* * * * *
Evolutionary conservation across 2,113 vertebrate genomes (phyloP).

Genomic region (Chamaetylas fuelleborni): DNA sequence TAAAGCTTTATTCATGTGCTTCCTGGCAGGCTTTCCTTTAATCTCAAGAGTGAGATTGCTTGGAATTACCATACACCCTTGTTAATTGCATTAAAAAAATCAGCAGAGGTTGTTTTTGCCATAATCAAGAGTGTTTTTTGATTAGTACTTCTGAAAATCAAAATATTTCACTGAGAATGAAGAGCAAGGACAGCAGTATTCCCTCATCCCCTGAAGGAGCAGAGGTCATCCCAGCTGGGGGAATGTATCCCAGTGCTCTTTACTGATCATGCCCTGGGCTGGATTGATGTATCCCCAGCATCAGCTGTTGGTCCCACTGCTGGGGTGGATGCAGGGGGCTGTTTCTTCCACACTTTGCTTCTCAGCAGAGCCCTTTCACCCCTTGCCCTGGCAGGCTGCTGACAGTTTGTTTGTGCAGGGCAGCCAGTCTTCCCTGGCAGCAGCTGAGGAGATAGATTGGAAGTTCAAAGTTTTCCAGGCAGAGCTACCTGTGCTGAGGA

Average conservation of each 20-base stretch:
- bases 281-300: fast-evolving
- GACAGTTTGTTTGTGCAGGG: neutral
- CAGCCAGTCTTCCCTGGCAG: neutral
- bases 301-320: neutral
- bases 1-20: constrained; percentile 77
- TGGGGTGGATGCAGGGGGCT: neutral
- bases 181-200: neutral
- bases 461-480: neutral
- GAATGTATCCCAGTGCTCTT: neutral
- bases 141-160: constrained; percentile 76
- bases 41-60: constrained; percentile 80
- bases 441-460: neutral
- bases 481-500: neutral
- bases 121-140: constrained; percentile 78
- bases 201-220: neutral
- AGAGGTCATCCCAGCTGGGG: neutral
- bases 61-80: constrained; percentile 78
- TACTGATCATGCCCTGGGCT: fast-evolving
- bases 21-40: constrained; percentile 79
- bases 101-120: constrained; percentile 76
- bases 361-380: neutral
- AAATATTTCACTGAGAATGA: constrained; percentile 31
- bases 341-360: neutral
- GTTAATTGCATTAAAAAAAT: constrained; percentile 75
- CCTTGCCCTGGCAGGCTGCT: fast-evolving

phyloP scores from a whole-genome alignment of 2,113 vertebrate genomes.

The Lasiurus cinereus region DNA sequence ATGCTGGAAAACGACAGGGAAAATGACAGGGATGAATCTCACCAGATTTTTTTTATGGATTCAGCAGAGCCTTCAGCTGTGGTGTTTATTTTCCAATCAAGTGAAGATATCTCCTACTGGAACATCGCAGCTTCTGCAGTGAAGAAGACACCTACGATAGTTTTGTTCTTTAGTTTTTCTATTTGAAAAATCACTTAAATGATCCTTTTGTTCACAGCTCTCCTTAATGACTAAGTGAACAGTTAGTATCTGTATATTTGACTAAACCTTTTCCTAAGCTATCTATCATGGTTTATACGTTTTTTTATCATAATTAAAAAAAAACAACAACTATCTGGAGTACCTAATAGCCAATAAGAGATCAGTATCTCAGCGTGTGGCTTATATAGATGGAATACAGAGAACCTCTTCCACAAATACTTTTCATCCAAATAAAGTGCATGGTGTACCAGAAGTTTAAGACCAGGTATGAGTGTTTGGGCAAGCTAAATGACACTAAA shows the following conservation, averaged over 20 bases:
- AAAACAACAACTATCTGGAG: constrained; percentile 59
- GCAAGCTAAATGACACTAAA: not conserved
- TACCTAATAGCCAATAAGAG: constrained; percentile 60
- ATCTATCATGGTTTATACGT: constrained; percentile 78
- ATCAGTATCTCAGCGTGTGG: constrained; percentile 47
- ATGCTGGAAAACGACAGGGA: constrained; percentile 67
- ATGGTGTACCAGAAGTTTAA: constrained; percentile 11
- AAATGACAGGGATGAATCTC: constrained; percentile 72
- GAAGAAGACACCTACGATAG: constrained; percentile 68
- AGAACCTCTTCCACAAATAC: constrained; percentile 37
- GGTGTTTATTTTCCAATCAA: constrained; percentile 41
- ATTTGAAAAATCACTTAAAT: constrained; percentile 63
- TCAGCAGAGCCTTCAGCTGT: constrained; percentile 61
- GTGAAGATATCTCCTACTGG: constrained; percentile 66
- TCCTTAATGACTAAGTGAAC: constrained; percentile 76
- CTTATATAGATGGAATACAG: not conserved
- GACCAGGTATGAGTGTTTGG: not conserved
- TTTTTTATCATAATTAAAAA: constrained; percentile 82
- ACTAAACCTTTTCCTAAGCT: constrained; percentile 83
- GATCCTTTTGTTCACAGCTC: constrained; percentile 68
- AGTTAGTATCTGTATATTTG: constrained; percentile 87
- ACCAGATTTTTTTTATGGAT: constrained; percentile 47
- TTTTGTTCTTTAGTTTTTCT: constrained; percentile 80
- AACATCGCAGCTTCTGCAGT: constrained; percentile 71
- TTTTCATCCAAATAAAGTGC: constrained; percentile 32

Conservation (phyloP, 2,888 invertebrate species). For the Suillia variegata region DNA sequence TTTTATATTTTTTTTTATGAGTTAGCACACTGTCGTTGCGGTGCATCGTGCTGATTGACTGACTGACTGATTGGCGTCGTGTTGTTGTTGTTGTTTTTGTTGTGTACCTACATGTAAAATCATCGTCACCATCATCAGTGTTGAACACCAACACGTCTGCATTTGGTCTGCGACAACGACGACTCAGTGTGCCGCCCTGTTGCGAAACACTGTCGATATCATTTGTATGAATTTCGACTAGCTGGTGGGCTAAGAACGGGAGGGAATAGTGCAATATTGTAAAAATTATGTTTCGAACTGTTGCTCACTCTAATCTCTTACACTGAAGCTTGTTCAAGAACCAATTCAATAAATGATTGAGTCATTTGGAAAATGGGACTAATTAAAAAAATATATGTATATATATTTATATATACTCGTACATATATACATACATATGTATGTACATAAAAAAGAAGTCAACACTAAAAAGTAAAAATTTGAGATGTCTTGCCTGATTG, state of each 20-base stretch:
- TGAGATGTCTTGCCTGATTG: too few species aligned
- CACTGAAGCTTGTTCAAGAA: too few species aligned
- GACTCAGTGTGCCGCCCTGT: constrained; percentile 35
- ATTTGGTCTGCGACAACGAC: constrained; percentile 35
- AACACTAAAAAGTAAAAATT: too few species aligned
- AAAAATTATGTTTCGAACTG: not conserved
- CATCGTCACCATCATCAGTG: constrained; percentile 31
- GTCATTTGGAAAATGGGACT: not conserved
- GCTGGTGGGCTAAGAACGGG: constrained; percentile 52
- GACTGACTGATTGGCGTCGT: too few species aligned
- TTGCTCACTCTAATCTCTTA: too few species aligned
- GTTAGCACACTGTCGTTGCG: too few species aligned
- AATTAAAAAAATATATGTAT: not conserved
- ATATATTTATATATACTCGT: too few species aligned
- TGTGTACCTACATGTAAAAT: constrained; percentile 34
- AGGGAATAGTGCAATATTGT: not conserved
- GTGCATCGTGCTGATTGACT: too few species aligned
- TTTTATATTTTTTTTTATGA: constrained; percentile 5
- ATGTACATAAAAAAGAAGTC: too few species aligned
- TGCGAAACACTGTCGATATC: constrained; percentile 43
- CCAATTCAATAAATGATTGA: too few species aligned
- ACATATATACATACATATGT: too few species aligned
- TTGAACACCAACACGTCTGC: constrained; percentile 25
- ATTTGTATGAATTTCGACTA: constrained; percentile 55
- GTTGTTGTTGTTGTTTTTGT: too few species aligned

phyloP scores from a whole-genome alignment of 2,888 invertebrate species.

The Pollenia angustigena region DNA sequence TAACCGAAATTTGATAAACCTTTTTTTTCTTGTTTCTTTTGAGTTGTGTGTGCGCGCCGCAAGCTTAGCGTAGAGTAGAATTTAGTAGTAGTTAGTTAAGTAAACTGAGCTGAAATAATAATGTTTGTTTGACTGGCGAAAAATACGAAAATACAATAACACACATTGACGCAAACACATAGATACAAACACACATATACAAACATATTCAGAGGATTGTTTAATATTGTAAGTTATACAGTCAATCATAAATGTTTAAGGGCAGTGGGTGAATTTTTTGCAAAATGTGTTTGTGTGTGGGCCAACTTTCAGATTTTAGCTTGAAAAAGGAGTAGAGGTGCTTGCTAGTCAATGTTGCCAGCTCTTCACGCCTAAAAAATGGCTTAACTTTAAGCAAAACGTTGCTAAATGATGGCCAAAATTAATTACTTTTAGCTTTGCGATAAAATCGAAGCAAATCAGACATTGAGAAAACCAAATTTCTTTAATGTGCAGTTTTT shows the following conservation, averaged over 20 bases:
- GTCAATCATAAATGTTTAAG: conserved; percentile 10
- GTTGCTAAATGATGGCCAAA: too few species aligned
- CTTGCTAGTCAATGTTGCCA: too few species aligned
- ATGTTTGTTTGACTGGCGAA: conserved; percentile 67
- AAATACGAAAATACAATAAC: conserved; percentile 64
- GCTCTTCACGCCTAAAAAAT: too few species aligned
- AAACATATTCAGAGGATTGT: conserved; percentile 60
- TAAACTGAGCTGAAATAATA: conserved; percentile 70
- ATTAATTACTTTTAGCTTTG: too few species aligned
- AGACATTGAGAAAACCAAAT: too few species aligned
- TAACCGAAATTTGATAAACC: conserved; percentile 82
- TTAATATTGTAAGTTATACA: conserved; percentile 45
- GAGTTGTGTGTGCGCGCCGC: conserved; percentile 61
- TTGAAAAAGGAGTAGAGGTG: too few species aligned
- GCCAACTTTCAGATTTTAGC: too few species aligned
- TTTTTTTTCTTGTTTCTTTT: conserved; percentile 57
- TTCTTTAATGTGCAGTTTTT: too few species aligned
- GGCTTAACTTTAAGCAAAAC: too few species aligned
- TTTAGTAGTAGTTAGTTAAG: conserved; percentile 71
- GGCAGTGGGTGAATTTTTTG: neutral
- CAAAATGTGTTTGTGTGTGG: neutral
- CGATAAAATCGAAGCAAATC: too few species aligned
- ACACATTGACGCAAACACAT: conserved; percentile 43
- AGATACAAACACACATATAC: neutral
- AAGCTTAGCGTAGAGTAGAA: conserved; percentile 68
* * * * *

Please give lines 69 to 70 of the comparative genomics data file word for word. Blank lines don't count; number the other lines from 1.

- AATTAAAAAAATATATGTAT: not conserved
- ATATATTTATATATACTCGT: too few species aligned